President Bush took his critics to task Saturday for using the poor marks the Iraqi government received on a progress report this week as reason to argue that the war is lost.'
Bush acknowledged the Iraqis received "unsatisfactory" marks on eight benchmarks, including failure to prepare for local elections or to pass a law to share oil revenues among Sunnis, Shiites and Kurds. But the president said "satisfactory" grades the Iraqis received in eight other areas — like providing three Iraqi brigades for the military offensive under way and providing $10 billion of their money for reconstruction — were cause for optimism.
"Our strategy is built on the premise that progress on security will pave the way for political progress," Bush said in his weekly radio address. "This report shows that conditions can change, progress can be made, and the fight in Iraq can be won."
President Bush always said he would wait to talk about the CIA leak case until after the investigation into his administration's role. On Thursday, he skipped over that step and pronounced the matter old news hardly worth discussing.
"It's run its course," he said. "Now we're going to move on."
Despite a long history of denouncing leaks, Bush declined to express any disappointment in the people who worked for him and who were involved in disclosing the name of a CIA operative. Asked about that during a wide-ranging news conference, the president gave a dodgy answer.
President Bush ordered former Counsel Harriet Miers to defy a congressional subpoena and refuse to testify about the firings of federal prosecutors, even as a second former aide revealed new details Wednesday about White House involvement in the dismissals.
The possibility of contempt of Congress citations against both women hung over the developments.
President Bush's former political director says she intends to follow his directive and not answer questions about her role in the administration's firing of federal prosecutors — unless a court directs her to defy her former boss.
With his failed Iraq policy crumbling around him, an embattled President George W. Bush Tuesday pleaded for more time from a growing list of Republican dissenters, a skeptical Democratic Congress and a disillusioned American public.
As Bush stubbornly claims his lost war can still be won, more Americans and Iraqis died in an attack inside the heavily-fortified Green Zone and a roadside bomb today destroyed a military Hummer, killing or wounding an undisclosed number of soldiers.
Democrats raised new questions Tuesday about whether Attorney General Alberto Gonzales knew about FBI abuses of civil liberties when he told a Senate committee that no such problems occurred.
Lying to Congress is a crime, but it wasn't clear if Gonzales knew about the violations when he made his statements to the Senate Intelligence Committee.
One Democrat called for a special counsel to investigate. President Bush continued to support his longtime friend.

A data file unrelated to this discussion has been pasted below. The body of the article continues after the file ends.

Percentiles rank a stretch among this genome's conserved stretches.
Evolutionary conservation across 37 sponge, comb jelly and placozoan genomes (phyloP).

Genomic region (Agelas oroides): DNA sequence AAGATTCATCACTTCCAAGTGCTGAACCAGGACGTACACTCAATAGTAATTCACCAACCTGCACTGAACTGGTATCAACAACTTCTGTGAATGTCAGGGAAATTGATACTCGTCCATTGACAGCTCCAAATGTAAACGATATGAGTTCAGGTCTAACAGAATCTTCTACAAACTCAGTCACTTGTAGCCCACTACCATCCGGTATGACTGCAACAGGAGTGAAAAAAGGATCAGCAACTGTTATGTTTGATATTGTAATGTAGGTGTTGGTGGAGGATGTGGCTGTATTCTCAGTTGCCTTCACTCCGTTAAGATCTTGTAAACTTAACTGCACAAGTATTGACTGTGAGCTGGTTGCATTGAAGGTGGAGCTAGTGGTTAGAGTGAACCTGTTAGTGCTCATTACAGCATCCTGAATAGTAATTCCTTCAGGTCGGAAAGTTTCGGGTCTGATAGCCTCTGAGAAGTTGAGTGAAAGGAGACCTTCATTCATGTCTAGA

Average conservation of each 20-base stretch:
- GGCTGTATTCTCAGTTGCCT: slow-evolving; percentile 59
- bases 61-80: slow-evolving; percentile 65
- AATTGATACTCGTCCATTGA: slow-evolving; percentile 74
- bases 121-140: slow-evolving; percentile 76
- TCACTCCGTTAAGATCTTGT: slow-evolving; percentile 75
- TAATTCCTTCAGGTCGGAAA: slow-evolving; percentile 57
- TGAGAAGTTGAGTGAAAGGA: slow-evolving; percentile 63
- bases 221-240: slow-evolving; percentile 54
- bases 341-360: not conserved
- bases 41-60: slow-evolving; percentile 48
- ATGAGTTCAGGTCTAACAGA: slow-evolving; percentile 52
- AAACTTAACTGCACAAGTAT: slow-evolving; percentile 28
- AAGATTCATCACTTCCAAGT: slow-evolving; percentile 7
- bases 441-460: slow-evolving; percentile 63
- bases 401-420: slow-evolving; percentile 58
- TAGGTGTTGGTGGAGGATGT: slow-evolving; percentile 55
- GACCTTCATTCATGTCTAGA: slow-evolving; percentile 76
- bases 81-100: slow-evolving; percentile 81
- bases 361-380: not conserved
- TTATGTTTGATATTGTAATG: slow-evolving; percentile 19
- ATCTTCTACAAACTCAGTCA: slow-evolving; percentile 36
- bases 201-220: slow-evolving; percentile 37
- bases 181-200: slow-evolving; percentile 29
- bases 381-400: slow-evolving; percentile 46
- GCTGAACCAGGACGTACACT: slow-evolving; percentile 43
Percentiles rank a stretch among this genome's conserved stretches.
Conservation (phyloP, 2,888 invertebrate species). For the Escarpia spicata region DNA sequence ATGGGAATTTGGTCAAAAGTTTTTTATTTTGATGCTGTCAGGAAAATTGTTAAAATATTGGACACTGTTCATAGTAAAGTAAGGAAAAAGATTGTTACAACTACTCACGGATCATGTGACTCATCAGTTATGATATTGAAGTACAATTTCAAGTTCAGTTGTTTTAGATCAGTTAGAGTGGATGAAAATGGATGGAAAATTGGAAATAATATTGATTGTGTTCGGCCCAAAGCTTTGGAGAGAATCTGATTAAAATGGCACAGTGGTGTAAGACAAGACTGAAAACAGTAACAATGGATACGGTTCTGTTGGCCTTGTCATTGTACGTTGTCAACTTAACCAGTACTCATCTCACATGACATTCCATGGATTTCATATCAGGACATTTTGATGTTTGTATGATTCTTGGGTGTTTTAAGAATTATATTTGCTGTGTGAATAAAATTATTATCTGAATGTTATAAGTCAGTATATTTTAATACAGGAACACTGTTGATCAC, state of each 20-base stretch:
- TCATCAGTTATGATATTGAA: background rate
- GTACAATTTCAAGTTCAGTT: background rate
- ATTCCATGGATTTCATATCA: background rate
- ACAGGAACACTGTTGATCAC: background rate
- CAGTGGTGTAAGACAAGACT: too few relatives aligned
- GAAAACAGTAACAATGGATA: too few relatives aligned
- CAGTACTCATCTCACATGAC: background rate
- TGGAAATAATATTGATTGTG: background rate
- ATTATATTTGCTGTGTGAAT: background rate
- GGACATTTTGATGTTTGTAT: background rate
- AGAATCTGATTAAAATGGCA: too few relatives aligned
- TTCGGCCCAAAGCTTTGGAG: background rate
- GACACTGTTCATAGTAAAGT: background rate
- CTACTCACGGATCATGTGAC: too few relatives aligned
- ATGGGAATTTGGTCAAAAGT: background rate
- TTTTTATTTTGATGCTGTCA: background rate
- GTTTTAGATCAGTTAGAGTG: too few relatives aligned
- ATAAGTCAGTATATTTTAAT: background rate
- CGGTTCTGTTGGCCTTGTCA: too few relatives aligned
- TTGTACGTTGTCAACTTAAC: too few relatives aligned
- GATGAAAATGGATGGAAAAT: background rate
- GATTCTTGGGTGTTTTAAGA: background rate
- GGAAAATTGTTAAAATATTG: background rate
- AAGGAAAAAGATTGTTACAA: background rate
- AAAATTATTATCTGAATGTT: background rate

"He still has faith in the attorney general," White House spokesman Scott Stanzel told reporters.
On July Fourth, President Bush predictably gave another spirited defense of staying the course in Iraq, and he asked every American to find a way to thank the men and women in the military and their families.
Send a care package, he said. Ask family members with a mom or dad on the front lines what they need, carpool, pray for soldiers and their families, click on AmericaSupportsYou.mil.
Wait a minute. Did he say "carpool"? Carpooling to thank and support the troops? That's a surprise.
Attorney General Alberto Gonzales lied to Congress two years ago when he claimed he there were no documented FBI abuses under the controversial USA Patriot Act.
Gonzales told Congress in April 2005 that "there has not been one verified case of civil liberties abuse" under the rights-robbing act that was passed by a shell-shocked Congress after the 9/11 terrorist attacks.
In fact, reports The Washington Post, Gonzales received at least a half-dozen reports detailing violations three months before he lied to Congress. The Post, using the Freedom of Information Act, obtained internal FBI documents detailing the violations and reports to Gonzales.
President Bush invoked executive privilege Monday to deny requests by Congress for testimony from two former aides about the firings of federal prosecutors.
The White House, however, did offer again to make former counsel Harriet Miers and one-time political director Sara Taylor available for private, off-the-record interviews.
In a letter to the heads of the House and Senate Judiciary panels, White House counsel Fred Fielding insisted that Bush was acting in good faith and refused lawmakers' demand that the president explain the basis for invoking the privilege.
Dick Cheney, who thrives on secrecy while pulling the levers of power, is getting caught in the glare of an unwelcome spotlight. Once viewed as a sage and mentor to President Bush, Cheney has approval ratings now that are as low as — or lower — than the president's. Recent national polls have put them both in the high 20s.
Bush's decision to spare former Cheney aide I. Lewis "Scooter" Libby from a 2 1/2-year prison sentence has focused new attention on the vice president and his possible role in the commutation.